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Registration of 'Flor de Mayo 2000' common bean.

'Flor de Mayo 2000' common bean (Phaseolus vulgaris L.) (Reg. no. CV-249, PI 639264) was developed and released by the 'Valle del Guadiana' Experiment Station of the National Research Institute for Agriculture, Forestry and Livestock (INIFAP) of Mexico as a high-yielding, disease-resistant cultivar for rainfed conditions in the highlands of Mexico. The commercial flor de mayo bean class in Mexico is classified as a medium-sized bean with a light pink-purple circular marbling pattern on a chamois (cream) background that becomes progressively less frequent from the hilum to the dorsal side of the seed.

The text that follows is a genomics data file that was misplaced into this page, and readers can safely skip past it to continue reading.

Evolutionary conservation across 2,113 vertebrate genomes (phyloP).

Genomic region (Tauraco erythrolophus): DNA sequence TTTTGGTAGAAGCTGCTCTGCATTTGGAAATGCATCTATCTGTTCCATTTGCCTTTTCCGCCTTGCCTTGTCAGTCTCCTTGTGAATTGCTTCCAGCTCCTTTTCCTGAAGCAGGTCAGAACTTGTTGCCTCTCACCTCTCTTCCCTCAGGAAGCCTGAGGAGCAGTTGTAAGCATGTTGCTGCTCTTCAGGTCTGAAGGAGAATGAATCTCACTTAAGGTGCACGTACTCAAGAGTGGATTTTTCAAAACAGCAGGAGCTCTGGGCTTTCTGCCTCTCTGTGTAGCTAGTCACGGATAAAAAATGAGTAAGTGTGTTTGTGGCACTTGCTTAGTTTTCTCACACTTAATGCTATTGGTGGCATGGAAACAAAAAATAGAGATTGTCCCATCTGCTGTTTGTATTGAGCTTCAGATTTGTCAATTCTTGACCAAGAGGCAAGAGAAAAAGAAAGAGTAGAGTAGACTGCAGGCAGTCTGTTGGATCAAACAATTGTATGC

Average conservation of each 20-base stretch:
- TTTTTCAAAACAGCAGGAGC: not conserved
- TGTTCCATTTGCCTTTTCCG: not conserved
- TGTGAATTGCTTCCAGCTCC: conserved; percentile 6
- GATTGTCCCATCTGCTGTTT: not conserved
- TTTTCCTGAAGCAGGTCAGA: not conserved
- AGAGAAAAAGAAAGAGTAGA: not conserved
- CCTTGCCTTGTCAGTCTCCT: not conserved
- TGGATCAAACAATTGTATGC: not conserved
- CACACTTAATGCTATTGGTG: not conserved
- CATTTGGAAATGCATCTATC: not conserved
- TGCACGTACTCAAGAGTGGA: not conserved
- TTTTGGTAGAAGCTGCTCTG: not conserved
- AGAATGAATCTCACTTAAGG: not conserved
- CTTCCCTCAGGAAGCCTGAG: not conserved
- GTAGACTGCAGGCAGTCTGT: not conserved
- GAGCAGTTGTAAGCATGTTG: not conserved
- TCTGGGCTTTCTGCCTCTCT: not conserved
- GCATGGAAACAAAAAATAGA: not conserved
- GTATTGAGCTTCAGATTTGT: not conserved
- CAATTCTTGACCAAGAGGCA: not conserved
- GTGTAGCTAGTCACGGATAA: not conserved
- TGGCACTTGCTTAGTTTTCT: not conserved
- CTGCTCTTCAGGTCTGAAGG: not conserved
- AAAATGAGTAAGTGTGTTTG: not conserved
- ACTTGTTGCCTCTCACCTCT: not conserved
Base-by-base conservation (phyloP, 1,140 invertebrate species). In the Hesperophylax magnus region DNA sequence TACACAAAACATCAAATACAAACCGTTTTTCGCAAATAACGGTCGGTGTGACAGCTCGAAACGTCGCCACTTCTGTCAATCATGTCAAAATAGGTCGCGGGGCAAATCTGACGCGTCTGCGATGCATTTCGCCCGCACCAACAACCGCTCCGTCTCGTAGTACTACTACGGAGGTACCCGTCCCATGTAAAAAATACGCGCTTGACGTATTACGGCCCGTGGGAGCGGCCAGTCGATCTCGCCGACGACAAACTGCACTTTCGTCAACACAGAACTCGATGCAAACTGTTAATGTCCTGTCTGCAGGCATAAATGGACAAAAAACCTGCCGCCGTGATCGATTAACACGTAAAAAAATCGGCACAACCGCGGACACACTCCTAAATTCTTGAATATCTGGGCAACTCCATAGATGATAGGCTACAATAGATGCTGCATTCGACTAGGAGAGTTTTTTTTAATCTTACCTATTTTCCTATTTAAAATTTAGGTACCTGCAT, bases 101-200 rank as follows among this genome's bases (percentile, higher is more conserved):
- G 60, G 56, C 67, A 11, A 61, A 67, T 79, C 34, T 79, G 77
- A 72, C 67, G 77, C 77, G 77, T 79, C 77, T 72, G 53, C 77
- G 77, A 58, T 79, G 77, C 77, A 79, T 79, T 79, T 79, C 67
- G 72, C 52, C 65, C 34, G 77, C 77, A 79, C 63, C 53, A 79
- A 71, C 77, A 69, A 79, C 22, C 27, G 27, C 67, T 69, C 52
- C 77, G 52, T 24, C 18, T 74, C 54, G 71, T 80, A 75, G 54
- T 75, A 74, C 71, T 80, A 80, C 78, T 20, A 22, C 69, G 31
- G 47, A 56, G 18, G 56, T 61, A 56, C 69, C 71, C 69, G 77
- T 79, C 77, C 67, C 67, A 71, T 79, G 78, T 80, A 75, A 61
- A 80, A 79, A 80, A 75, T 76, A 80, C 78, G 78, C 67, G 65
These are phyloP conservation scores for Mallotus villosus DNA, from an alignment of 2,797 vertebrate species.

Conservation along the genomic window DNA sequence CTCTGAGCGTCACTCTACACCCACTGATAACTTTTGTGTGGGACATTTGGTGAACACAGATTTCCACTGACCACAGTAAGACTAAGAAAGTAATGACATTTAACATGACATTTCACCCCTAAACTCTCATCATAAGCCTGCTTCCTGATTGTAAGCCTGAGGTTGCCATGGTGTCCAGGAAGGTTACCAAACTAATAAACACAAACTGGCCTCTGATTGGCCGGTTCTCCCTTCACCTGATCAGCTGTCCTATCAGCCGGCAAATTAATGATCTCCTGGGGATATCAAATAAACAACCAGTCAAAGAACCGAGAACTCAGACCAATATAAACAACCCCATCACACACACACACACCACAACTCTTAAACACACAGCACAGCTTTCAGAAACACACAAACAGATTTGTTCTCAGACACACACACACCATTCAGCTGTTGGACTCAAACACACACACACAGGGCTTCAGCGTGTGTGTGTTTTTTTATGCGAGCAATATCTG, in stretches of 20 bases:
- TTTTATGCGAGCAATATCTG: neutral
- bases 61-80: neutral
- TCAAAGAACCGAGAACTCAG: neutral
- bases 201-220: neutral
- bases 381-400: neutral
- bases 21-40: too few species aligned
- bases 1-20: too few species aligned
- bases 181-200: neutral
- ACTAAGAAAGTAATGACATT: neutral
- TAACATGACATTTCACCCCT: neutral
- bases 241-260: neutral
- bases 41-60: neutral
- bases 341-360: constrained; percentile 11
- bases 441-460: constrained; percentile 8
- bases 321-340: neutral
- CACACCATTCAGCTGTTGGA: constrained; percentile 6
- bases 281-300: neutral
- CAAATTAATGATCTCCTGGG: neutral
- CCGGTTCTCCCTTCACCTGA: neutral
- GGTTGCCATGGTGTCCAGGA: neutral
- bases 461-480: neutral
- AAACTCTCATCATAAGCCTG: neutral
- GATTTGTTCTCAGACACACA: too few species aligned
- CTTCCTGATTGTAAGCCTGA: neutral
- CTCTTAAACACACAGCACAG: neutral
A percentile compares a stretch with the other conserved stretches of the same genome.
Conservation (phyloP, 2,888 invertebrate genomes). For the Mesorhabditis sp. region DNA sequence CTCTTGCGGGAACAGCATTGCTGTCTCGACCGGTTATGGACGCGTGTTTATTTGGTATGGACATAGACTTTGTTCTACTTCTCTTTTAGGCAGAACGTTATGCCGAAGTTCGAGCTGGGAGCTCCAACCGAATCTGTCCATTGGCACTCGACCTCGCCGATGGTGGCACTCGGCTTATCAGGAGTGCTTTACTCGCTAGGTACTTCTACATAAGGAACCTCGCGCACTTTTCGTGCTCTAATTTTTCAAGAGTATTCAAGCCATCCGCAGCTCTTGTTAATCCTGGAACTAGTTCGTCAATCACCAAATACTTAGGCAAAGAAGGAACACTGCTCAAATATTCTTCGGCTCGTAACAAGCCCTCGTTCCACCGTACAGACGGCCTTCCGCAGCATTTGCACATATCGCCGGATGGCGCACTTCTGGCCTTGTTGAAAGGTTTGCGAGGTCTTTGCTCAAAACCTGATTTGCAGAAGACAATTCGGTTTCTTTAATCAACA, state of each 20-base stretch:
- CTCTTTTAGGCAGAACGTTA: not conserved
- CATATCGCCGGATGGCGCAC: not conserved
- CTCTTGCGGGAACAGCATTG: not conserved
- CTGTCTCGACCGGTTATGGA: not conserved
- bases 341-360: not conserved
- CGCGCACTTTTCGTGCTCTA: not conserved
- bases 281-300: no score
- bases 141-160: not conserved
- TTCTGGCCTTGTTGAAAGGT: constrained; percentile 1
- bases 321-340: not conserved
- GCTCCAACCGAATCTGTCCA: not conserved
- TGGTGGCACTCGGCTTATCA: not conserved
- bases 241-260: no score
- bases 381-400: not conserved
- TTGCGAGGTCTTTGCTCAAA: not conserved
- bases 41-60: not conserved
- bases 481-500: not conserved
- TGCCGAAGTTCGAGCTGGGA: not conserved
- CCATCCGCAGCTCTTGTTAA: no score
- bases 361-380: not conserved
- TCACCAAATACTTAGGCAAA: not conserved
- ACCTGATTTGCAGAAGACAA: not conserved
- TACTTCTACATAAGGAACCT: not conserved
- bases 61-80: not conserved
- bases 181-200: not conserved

Flor de Mayo 2000, tested as FM94050, was derived from the cross, RIZ30/'Flor de Mayo M38', made in 1989 at the Pabellon Experiment Station, Aguascalientes, Mexico to improve disease resistance of the flor de mayo seed class. Flor de Mayo M38 is an indeterminate Type III, 105-d maturity, disease resistant cultivar adapted to the highlands of Mexico (Acosta-Gallegos et al., 1995). RIZ30 is an anthracnose [caused by Colletotrichum lindemuthianum (Sacc. & Magnus) Lambs.-Scrib.] resistant, small-medium red mottled breeding line with an upright indeterminate (Type II) growth habit that was developed at CIAT, Call, Colombia. The [F.sub.1] plants were advanced in the greenhouse and the [F.sub.2] and [F.sub.3] generations were advanced in bulk at Pabellon, Aguascalientes. The [F.sub.4] populations were planted at four different locations in the highlands of Mexico and individual plants were selected on the basis of plant vigor, pod load, and disease resistance. [F.sub.4:5] families were advanced in a winter nursery at Los Mochis, Sinaloa, on the west coast of Mexico. [F.sub.4:6] families were planted in rows at both the Valle del Guadiana Experiment Station in Durango and Calera Experiment Station in Zacatecas and individual plant selections were made based on disease reaction, earliness, and plant vigor. The [F.sub.6:7] and [F.sub.6:9] lines were increased in an irrigated winter nursery at Los Mochis, Sinaloa, Mexico, while the [F.sub.6:8] and [F.sub.6:10] lines continued to be evaluated in the highlands at F.I. Madero, Durango, Mexico. The [F.sub.6:10] breeding line, coded FM94050, entered replicated trials in 1994.